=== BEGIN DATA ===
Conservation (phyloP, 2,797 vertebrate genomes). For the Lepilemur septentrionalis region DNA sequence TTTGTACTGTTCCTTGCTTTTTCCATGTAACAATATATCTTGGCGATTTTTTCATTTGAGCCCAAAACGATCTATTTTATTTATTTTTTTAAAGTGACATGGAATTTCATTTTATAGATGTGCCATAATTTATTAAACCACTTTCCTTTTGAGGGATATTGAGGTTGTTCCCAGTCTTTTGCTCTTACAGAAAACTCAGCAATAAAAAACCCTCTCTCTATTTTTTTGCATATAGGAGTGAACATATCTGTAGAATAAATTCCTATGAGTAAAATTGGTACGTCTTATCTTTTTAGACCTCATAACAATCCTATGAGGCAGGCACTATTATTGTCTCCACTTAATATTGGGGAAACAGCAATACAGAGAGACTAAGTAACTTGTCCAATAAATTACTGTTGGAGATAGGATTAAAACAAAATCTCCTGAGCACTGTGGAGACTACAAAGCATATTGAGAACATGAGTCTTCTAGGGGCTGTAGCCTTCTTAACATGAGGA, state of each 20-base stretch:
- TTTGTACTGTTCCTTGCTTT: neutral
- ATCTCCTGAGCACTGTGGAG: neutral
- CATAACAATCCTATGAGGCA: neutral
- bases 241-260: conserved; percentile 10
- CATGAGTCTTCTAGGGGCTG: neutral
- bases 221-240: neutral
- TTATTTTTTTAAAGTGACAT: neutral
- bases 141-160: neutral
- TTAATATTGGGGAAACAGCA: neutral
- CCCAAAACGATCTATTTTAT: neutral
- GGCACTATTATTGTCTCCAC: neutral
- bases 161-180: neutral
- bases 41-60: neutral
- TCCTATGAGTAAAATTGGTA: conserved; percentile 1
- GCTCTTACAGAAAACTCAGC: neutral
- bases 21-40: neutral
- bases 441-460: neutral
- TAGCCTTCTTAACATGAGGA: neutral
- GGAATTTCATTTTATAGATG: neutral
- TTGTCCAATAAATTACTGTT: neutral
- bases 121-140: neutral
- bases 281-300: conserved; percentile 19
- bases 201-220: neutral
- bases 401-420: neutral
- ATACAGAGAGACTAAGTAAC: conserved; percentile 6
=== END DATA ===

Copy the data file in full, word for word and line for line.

Conservation (phyloP, 2,797 vertebrate genomes). For the Lepilemur septentrionalis region DNA sequence TTTGTACTGTTCCTTGCTTTTTCCATGTAACAATATATCTTGGCGATTTTTTCATTTGAGCCCAAAACGATCTATTTTATTTATTTTTTTAAAGTGACATGGAATTTCATTTTATAGATGTGCCATAATTTATTAAACCACTTTCCTTTTGAGGGATATTGAGGTTGTTCCCAGTCTTTTGCTCTTACAGAAAACTCAGCAATAAAAAACCCTCTCTCTATTTTTTTGCATATAGGAGTGAACATATCTGTAGAATAAATTCCTATGAGTAAAATTGGTACGTCTTATCTTTTTAGACCTCATAACAATCCTATGAGGCAGGCACTATTATTGTCTCCACTTAATATTGGGGAAACAGCAATACAGAGAGACTAAGTAACTTGTCCAATAAATTACTGTTGGAGATAGGATTAAAACAAAATCTCCTGAGCACTGTGGAGACTACAAAGCATATTGAGAACATGAGTCTTCTAGGGGCTGTAGCCTTCTTAACATGAGGA, state of each 20-base stretch:
- TTTGTACTGTTCCTTGCTTT: neutral
- ATCTCCTGAGCACTGTGGAG: neutral
- CATAACAATCCTATGAGGCA: neutral
- bases 241-260: conserved; percentile 10
- CATGAGTCTTCTAGGGGCTG: neutral
- bases 221-240: neutral
- TTATTTTTTTAAAGTGACAT: neutral
- bases 141-160: neutral
- TTAATATTGGGGAAACAGCA: neutral
- CCCAAAACGATCTATTTTAT: neutral
- GGCACTATTATTGTCTCCAC: neutral
- bases 161-180: neutral
- bases 41-60: neutral
- TCCTATGAGTAAAATTGGTA: conserved; percentile 1
- GCTCTTACAGAAAACTCAGC: neutral
- bases 21-40: neutral
- bases 441-460: neutral
- TAGCCTTCTTAACATGAGGA: neutral
- GGAATTTCATTTTATAGATG: neutral
- TTGTCCAATAAATTACTGTT: neutral
- bases 121-140: neutral
- bases 281-300: conserved; percentile 19
- bases 201-220: neutral
- bases 401-420: neutral
- ATACAGAGAGACTAAGTAAC: conserved; percentile 6